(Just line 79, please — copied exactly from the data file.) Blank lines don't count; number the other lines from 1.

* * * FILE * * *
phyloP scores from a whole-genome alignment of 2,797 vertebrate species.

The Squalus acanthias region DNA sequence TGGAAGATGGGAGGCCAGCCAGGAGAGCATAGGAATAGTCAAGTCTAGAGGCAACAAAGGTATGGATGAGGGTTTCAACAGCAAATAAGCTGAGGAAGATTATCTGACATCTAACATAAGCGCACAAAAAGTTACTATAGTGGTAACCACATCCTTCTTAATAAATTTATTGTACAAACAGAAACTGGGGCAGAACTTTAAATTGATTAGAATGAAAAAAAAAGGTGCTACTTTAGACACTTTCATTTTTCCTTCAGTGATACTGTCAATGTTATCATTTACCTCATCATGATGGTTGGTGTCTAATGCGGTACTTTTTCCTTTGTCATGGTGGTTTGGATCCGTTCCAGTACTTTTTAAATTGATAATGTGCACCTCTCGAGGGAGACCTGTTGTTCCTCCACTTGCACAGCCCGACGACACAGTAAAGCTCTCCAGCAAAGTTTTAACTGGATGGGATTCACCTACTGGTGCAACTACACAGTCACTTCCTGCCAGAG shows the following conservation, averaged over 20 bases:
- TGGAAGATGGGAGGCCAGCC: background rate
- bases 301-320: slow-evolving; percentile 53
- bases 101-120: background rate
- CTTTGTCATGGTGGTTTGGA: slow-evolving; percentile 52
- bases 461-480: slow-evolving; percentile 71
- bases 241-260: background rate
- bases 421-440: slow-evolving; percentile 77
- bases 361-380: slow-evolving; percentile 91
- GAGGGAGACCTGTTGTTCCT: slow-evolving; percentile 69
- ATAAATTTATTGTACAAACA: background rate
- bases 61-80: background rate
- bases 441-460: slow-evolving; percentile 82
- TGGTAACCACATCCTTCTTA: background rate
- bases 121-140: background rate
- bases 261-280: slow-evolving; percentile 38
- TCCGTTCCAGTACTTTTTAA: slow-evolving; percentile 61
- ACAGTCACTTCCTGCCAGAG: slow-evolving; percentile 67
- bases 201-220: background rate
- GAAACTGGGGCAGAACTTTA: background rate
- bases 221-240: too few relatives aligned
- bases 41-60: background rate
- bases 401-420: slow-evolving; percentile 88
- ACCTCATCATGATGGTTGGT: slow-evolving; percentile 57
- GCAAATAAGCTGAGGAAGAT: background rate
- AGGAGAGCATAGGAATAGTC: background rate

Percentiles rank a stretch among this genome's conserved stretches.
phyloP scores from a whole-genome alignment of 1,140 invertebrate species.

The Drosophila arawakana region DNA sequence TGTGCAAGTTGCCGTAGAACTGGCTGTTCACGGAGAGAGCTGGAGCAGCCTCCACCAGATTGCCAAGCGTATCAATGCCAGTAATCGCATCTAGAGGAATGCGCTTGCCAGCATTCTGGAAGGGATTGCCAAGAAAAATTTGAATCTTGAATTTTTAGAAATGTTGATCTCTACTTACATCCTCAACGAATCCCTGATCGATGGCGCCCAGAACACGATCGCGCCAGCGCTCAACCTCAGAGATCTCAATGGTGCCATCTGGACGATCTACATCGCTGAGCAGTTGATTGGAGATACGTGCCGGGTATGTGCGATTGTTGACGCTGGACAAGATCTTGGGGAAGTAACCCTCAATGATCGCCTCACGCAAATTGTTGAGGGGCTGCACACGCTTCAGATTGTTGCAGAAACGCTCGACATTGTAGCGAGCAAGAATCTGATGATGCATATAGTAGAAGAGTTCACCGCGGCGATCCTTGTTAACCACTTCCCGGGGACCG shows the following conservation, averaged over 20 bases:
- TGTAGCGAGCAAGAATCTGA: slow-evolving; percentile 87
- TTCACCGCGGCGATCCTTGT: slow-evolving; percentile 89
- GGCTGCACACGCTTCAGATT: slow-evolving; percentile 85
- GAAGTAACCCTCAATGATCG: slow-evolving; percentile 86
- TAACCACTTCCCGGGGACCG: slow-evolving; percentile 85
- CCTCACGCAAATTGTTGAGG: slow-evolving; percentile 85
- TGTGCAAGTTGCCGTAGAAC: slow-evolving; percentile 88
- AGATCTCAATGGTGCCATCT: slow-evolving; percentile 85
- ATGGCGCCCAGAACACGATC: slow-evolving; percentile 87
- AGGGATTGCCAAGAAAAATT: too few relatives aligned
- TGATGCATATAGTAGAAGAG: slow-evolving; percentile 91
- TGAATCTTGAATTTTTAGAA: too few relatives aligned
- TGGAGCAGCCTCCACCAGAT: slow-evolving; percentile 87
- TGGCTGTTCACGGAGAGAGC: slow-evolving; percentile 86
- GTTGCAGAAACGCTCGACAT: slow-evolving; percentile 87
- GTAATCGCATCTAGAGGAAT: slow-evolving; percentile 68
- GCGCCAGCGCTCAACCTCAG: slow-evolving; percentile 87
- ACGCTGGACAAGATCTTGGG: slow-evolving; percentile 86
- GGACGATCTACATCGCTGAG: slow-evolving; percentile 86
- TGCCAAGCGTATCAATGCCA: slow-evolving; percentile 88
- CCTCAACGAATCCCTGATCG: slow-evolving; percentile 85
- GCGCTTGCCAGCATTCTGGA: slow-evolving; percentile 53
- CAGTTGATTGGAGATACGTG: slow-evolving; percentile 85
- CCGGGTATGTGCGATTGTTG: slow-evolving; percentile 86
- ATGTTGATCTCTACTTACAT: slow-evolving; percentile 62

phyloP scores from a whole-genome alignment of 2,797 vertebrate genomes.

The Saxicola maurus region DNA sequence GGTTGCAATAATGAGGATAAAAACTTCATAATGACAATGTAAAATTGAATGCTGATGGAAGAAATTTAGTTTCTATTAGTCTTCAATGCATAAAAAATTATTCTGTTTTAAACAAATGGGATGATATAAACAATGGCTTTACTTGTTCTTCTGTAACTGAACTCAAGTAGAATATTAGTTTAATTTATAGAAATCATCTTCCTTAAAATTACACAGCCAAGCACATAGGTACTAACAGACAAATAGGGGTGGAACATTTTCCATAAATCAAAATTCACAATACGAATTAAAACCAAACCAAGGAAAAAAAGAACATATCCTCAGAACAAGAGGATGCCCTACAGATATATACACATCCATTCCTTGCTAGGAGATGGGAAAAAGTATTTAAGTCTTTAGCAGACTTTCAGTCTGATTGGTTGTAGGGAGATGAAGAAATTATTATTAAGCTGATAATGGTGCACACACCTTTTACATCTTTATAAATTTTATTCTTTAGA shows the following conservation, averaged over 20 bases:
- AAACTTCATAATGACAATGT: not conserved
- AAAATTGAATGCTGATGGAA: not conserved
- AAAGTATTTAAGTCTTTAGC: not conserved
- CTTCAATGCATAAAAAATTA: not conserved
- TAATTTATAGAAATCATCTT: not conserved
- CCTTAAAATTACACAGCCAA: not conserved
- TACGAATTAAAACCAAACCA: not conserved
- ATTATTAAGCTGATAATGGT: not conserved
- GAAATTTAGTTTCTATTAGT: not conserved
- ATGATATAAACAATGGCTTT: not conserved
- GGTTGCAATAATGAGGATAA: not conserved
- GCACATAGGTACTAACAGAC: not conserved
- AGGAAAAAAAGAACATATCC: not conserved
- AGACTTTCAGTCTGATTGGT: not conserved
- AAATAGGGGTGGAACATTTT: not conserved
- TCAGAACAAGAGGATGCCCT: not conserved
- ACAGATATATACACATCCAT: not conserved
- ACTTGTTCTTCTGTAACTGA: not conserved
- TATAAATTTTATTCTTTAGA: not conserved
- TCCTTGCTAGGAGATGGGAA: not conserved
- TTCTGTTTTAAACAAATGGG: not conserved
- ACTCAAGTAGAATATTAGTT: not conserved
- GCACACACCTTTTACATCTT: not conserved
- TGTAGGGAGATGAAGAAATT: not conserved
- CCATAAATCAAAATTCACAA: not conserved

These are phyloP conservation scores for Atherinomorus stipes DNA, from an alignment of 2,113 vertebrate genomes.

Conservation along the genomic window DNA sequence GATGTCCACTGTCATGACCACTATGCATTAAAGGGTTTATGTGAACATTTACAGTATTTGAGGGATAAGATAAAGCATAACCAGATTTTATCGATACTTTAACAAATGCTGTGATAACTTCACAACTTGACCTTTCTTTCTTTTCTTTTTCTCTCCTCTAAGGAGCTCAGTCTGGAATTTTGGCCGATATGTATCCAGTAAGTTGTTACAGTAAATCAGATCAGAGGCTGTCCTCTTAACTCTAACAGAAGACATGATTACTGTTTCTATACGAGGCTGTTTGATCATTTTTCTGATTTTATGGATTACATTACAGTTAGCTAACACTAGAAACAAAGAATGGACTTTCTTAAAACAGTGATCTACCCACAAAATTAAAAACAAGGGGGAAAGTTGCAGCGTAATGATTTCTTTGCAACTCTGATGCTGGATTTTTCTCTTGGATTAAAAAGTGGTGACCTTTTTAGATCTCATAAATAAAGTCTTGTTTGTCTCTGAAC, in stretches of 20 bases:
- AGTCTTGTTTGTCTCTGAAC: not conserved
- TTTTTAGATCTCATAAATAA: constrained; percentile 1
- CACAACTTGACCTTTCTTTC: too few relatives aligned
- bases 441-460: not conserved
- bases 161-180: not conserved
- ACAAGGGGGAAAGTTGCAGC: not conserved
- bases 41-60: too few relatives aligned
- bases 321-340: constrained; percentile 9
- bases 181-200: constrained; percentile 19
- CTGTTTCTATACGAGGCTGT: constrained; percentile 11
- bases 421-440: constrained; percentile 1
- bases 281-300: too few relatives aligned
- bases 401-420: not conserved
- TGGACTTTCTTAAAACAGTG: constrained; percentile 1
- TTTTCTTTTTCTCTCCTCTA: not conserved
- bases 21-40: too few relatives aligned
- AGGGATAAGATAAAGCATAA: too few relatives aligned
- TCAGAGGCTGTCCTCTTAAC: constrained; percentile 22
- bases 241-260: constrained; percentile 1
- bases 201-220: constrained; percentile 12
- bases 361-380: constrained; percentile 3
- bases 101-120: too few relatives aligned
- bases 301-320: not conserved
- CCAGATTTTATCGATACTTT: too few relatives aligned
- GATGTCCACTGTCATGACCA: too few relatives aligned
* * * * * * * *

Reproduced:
- ACTCAAGTAGAATATTAGTT: not conserved